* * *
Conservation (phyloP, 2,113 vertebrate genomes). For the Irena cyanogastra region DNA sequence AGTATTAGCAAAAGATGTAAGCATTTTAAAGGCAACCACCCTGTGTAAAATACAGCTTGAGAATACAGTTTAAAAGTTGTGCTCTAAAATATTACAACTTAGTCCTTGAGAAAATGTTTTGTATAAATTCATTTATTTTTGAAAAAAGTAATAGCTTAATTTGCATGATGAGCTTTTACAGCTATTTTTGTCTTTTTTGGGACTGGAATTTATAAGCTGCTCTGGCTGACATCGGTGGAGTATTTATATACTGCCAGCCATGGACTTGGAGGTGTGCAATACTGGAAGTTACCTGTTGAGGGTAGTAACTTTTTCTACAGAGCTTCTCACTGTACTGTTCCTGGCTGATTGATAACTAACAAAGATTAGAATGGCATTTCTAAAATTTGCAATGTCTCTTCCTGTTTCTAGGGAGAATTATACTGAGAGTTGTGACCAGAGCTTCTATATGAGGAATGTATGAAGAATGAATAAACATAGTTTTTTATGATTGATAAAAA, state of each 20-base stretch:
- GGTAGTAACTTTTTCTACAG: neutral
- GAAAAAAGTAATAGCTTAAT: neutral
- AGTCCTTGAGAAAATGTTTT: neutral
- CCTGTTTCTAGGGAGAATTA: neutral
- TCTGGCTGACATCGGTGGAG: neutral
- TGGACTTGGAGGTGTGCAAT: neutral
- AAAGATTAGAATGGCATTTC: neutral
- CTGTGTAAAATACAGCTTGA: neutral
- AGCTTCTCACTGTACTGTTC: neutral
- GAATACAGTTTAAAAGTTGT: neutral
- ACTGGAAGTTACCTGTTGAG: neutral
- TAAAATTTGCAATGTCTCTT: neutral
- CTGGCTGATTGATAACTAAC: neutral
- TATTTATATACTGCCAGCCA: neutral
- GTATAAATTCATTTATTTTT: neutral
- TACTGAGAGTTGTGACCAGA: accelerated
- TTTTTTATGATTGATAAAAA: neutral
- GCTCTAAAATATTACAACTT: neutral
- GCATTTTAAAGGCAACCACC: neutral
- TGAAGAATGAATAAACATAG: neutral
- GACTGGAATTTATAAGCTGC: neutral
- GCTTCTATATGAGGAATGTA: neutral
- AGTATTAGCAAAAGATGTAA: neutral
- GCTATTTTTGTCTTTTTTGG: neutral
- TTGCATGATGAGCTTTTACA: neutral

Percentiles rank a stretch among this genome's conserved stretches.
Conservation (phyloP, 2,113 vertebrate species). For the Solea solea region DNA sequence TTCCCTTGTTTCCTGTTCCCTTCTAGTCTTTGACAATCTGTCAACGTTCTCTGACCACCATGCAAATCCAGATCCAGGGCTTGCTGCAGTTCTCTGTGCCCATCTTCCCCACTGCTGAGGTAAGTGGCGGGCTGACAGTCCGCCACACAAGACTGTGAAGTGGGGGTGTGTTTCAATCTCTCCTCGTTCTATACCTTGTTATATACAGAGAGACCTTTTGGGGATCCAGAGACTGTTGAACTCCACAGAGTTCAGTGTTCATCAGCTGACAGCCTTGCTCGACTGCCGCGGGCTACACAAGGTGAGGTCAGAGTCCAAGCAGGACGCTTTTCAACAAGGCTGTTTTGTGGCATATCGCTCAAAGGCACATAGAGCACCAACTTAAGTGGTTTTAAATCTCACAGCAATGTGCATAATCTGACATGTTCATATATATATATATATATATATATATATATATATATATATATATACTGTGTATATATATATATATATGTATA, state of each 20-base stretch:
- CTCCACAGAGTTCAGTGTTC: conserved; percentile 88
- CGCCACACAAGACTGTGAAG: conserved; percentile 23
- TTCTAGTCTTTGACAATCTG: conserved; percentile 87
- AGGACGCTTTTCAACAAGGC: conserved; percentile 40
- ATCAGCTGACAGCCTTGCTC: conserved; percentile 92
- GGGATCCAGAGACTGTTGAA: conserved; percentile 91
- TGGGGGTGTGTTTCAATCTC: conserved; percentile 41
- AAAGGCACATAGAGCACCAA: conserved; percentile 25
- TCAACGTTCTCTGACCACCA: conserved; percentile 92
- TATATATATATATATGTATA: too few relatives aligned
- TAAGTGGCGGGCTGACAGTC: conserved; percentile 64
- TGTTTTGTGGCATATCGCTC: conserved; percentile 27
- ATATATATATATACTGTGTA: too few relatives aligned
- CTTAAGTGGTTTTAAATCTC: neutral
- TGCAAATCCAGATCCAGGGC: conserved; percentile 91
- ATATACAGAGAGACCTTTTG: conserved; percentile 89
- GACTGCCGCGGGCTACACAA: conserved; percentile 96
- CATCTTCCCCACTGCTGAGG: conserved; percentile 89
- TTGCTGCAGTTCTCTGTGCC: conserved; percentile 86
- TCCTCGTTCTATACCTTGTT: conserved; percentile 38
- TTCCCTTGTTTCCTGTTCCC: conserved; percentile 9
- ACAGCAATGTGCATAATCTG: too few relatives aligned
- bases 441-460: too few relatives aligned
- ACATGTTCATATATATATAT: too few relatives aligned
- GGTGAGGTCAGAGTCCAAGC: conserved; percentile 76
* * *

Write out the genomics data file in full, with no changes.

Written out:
Conservation (phyloP, 2,113 vertebrate genomes). For the Irena cyanogastra region DNA sequence AGTATTAGCAAAAGATGTAAGCATTTTAAAGGCAACCACCCTGTGTAAAATACAGCTTGAGAATACAGTTTAAAAGTTGTGCTCTAAAATATTACAACTTAGTCCTTGAGAAAATGTTTTGTATAAATTCATTTATTTTTGAAAAAAGTAATAGCTTAATTTGCATGATGAGCTTTTACAGCTATTTTTGTCTTTTTTGGGACTGGAATTTATAAGCTGCTCTGGCTGACATCGGTGGAGTATTTATATACTGCCAGCCATGGACTTGGAGGTGTGCAATACTGGAAGTTACCTGTTGAGGGTAGTAACTTTTTCTACAGAGCTTCTCACTGTACTGTTCCTGGCTGATTGATAACTAACAAAGATTAGAATGGCATTTCTAAAATTTGCAATGTCTCTTCCTGTTTCTAGGGAGAATTATACTGAGAGTTGTGACCAGAGCTTCTATATGAGGAATGTATGAAGAATGAATAAACATAGTTTTTTATGATTGATAAAAA, state of each 20-base stretch:
- GGTAGTAACTTTTTCTACAG: neutral
- GAAAAAAGTAATAGCTTAAT: neutral
- AGTCCTTGAGAAAATGTTTT: neutral
- CCTGTTTCTAGGGAGAATTA: neutral
- TCTGGCTGACATCGGTGGAG: neutral
- TGGACTTGGAGGTGTGCAAT: neutral
- AAAGATTAGAATGGCATTTC: neutral
- CTGTGTAAAATACAGCTTGA: neutral
- AGCTTCTCACTGTACTGTTC: neutral
- GAATACAGTTTAAAAGTTGT: neutral
- ACTGGAAGTTACCTGTTGAG: neutral
- TAAAATTTGCAATGTCTCTT: neutral
- CTGGCTGATTGATAACTAAC: neutral
- TATTTATATACTGCCAGCCA: neutral
- GTATAAATTCATTTATTTTT: neutral
- TACTGAGAGTTGTGACCAGA: accelerated
- TTTTTTATGATTGATAAAAA: neutral
- GCTCTAAAATATTACAACTT: neutral
- GCATTTTAAAGGCAACCACC: neutral
- TGAAGAATGAATAAACATAG: neutral
- GACTGGAATTTATAAGCTGC: neutral
- GCTTCTATATGAGGAATGTA: neutral
- AGTATTAGCAAAAGATGTAA: neutral
- GCTATTTTTGTCTTTTTTGG: neutral
- TTGCATGATGAGCTTTTACA: neutral

Percentiles rank a stretch among this genome's conserved stretches.
Conservation (phyloP, 2,113 vertebrate species). For the Solea solea region DNA sequence TTCCCTTGTTTCCTGTTCCCTTCTAGTCTTTGACAATCTGTCAACGTTCTCTGACCACCATGCAAATCCAGATCCAGGGCTTGCTGCAGTTCTCTGTGCCCATCTTCCCCACTGCTGAGGTAAGTGGCGGGCTGACAGTCCGCCACACAAGACTGTGAAGTGGGGGTGTGTTTCAATCTCTCCTCGTTCTATACCTTGTTATATACAGAGAGACCTTTTGGGGATCCAGAGACTGTTGAACTCCACAGAGTTCAGTGTTCATCAGCTGACAGCCTTGCTCGACTGCCGCGGGCTACACAAGGTGAGGTCAGAGTCCAAGCAGGACGCTTTTCAACAAGGCTGTTTTGTGGCATATCGCTCAAAGGCACATAGAGCACCAACTTAAGTGGTTTTAAATCTCACAGCAATGTGCATAATCTGACATGTTCATATATATATATATATATATATATATATATATATATATATATATACTGTGTATATATATATATATATGTATA, state of each 20-base stretch:
- CTCCACAGAGTTCAGTGTTC: conserved; percentile 88
- CGCCACACAAGACTGTGAAG: conserved; percentile 23
- TTCTAGTCTTTGACAATCTG: conserved; percentile 87
- AGGACGCTTTTCAACAAGGC: conserved; percentile 40
- ATCAGCTGACAGCCTTGCTC: conserved; percentile 92
- GGGATCCAGAGACTGTTGAA: conserved; percentile 91
- TGGGGGTGTGTTTCAATCTC: conserved; percentile 41
- AAAGGCACATAGAGCACCAA: conserved; percentile 25
- TCAACGTTCTCTGACCACCA: conserved; percentile 92
- TATATATATATATATGTATA: too few relatives aligned
- TAAGTGGCGGGCTGACAGTC: conserved; percentile 64
- TGTTTTGTGGCATATCGCTC: conserved; percentile 27
- ATATATATATATACTGTGTA: too few relatives aligned
- CTTAAGTGGTTTTAAATCTC: neutral
- TGCAAATCCAGATCCAGGGC: conserved; percentile 91
- ATATACAGAGAGACCTTTTG: conserved; percentile 89
- GACTGCCGCGGGCTACACAA: conserved; percentile 96
- CATCTTCCCCACTGCTGAGG: conserved; percentile 89
- TTGCTGCAGTTCTCTGTGCC: conserved; percentile 86
- TCCTCGTTCTATACCTTGTT: conserved; percentile 38
- TTCCCTTGTTTCCTGTTCCC: conserved; percentile 9
- ACAGCAATGTGCATAATCTG: too few relatives aligned
- bases 441-460: too few relatives aligned
- ACATGTTCATATATATATAT: too few relatives aligned
- GGTGAGGTCAGAGTCCAAGC: conserved; percentile 76